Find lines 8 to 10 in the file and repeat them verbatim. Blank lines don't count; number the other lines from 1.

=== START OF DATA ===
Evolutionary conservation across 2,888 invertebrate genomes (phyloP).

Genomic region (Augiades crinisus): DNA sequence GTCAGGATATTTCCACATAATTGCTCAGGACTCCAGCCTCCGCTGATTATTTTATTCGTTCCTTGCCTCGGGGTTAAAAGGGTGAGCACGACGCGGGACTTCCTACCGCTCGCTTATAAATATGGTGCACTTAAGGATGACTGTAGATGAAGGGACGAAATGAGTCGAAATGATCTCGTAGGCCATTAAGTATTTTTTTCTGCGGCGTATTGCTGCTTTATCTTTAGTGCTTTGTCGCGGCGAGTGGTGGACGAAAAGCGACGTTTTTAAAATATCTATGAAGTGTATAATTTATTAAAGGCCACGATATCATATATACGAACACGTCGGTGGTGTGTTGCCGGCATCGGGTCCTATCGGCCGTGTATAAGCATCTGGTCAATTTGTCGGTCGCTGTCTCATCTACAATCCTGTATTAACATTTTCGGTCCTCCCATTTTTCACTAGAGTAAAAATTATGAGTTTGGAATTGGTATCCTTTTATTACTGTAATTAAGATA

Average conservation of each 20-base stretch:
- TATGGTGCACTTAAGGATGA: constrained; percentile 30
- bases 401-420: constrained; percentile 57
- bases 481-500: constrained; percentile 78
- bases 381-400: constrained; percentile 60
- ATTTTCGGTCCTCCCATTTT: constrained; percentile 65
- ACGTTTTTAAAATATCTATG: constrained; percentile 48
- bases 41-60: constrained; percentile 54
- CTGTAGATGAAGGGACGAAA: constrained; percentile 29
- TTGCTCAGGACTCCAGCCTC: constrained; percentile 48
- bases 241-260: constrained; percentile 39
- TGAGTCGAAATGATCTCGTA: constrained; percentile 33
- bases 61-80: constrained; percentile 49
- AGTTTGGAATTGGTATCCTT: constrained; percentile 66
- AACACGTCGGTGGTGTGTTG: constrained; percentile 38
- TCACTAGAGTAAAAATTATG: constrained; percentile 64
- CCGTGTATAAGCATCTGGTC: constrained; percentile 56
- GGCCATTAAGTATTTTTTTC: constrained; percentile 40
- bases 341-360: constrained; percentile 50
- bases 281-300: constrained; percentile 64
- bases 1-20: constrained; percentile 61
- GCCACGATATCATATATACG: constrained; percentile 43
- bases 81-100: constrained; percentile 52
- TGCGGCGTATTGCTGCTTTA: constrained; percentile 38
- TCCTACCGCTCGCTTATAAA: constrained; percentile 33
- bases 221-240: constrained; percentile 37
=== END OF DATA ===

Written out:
- ATTTTCGGTCCTCCCATTTT: constrained; percentile 65
- ACGTTTTTAAAATATCTATG: constrained; percentile 48
- bases 41-60: constrained; percentile 54